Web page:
You are entitled to make any agreement you wish provided it is a fair and equitable property distribution and/or in the best interests of children.
However, you may wish to obtain independent legal advice to satisfy yourself that the terms of any agreement are legally appropriate. In such a case we would recommend you consult a lawyer who specialises in family law advice.
In a small number of cases you may require the finalization of a Binding Financial Agreement or a Binding Child Support Agreement – the family law says that you must have certified legal advice in these circumstances.
Am I entitled to instruct a lawyer to settle a matter, irrespective of their advice to me?
It is you who are instructing the lawyer and, irrespective of his/her advice, you can instruct him/her to proceed with your application for consent orders.
If a lawyer advises you not to formalize an agreement reached at family mediation you should always ask them to provide that advice in writing, stating clearly why the terms of the agreement might be inappropriate or outside a reasonable range of settlement. The lawyer’s advice should also include their views as to what is a reasonable range and the reasons for coming to that conclusion. In children’s matters, a legal advice should canvas the reasons why proposed arrangements are (or are not) in a child’s best interests.
If you proceed to Court on the basis of the lawyer’s written advice (and incur significant legal fees in doing so), you have the comfort that the lawyer has committed their advice (and its consequences) to writing and you have evidence in case the advice turns out to be incorrect.
Lawyers should always be required to explain their advice as it is the client who bears the consequences if the advice is wrong.
The qualifications & responsibilities of the family mediator
What qualifications do mediators have? And Ian Shann?
There is a national scheme for accrediting mediators and a set of standards that mediators must maintain. This is called the National Mediators Accreditation Scheme (NMAS) and is overseen by the Mediators’ Standards Board (MSB).
The conduct required of mediators is supervised by the Mediation Standards Board and set out in the National Mediators Accreditation Scheme’s “Mediator’s Standards”. Among other things, these standards require mediators to be of good character, undertake appropriate training and maintain ongoing quality control and skills updates.
Ian Shann has been an NMAS Accredited Mediator since its inception. Initially (in 2008) he was accredited through LEADR (now the Resolution Institute) and since 2013 has been accredited through AIFLAM (the Australian Institute of Family Law Mediators and Arbitrators).
Any complaints about Ian’s work as a mediator may be referred to the dispute resolution processes of AIFLAM or the Resolution Institute.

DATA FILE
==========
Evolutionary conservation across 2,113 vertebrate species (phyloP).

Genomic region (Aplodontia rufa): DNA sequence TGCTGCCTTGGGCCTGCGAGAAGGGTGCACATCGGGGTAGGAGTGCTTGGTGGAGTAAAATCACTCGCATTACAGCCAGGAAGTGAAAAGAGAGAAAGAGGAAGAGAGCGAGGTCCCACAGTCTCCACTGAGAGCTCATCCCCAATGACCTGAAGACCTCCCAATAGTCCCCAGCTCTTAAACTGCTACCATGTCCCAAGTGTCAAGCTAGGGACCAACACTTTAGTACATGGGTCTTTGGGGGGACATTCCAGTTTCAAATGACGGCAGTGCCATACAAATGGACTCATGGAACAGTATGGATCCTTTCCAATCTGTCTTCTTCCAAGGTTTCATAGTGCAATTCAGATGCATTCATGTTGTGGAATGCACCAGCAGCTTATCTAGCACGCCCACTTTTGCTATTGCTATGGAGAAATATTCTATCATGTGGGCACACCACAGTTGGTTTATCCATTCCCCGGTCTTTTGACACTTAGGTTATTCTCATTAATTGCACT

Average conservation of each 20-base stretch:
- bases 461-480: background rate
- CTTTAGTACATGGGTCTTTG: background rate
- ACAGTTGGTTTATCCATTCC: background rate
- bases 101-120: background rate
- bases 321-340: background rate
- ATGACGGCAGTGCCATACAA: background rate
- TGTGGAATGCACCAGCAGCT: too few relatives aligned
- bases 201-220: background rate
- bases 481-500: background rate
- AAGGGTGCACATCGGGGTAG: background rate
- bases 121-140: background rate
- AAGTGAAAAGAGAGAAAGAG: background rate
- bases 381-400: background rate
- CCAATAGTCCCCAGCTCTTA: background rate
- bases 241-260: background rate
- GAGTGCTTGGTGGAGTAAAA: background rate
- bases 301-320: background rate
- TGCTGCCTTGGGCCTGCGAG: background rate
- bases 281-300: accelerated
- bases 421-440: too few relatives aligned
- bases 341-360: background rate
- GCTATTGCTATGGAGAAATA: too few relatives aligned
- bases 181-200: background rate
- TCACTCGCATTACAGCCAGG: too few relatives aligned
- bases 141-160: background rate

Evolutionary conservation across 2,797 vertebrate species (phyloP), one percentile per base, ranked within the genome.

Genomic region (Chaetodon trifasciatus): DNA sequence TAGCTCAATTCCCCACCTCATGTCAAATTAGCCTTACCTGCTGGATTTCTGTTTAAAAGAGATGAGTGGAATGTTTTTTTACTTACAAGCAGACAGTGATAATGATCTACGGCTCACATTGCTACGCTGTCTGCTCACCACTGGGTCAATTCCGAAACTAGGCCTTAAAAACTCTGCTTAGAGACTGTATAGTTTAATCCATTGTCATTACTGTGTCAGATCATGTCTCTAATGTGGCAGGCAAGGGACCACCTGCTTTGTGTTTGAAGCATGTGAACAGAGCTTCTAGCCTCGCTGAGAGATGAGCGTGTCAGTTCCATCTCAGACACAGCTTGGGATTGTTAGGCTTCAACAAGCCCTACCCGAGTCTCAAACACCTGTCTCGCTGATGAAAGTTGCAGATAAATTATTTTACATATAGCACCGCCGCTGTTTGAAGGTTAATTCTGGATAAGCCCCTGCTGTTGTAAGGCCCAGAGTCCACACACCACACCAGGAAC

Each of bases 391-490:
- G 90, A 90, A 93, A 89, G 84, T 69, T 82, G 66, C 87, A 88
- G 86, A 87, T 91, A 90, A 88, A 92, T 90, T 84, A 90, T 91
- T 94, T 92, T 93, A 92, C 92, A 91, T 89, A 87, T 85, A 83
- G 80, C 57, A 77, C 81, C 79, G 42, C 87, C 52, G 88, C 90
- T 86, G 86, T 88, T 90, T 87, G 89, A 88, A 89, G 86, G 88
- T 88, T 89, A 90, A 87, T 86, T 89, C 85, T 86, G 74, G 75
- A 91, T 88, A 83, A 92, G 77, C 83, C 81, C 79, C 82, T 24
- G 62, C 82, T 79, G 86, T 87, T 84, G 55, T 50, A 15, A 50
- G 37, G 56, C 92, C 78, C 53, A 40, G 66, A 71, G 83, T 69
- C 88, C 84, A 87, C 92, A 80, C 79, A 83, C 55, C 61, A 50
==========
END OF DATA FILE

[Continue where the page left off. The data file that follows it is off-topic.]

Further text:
Ian is also an Accredited Family Dispute Resolution Practitioner (No: R1004896) under the Family Law (Family Dispute Resolution Practitioners) Regulations 2008.
He is a registered practicing lawyer of the Supreme Court of Western Australia but is not associated with any legal firm or business.
Ian is a member of the Family Law Section of the Law Council of Australia, the Family Law Practitioners’ Association of WA, AIFLAM and the Resolution Institute.
He is also an accredited arbitrator under the Family Law Act 1975 (Cwth) and the Family Court Act 1997 (WA).
Does the mediator have an interest in the outcome of family mediation?
Mediators are neutral and must not have any association with persons involved in family mediation that might affect their impartiality.
Mediators must disclose any possible conflicts or interests which might influence them from being entirely fair and unbiased; for instance, if they have a previous association with either of the parties or have a financial interest in any of the issues between them.
What if I am concerned that I will not be fairly heard or that I will be intimidated or threatened by the other person?
It is the mediator’s responsibility to ensure that all persons are given a fair opportunity to express themselves in mediation and to protect them from intimidation or threats.
If the mediator believes that you are not being given fair opportunity or that the other party is abusive, threatening or intimidating, it is likely that the family mediation will be terminated.
If you have concerns about your safety at the mediation, arrangements can be made to have you in separate rooms and for the family mediator to go between you so that you do not have physical contact with the other person. This issue would be discussed during the intake sessions and arrangements put in place prior to the mediation.
Are the things we discuss at mediation confidential?
Everything discussed at divorce mediation is confidential. If matters are not resolved, what you have said or offered may not be used against you in later Court proceedings. Similarly, you will not be able to raise later any offers or proposals that you made at your divorce mediation.
Neither the mediator nor the persons involved may disclose what has been discussed to others or use it in Court. This encourages you to put it all on the table in an effort to resolve issues; unlike Court proceedings which are entirely adversarial and what is said by either person can be used against them in those proceedings.
The only exception to confidentiality is where there is an admission of child abuse; in this case a mediator has an obligation to report their concerns to the appropriate authorities.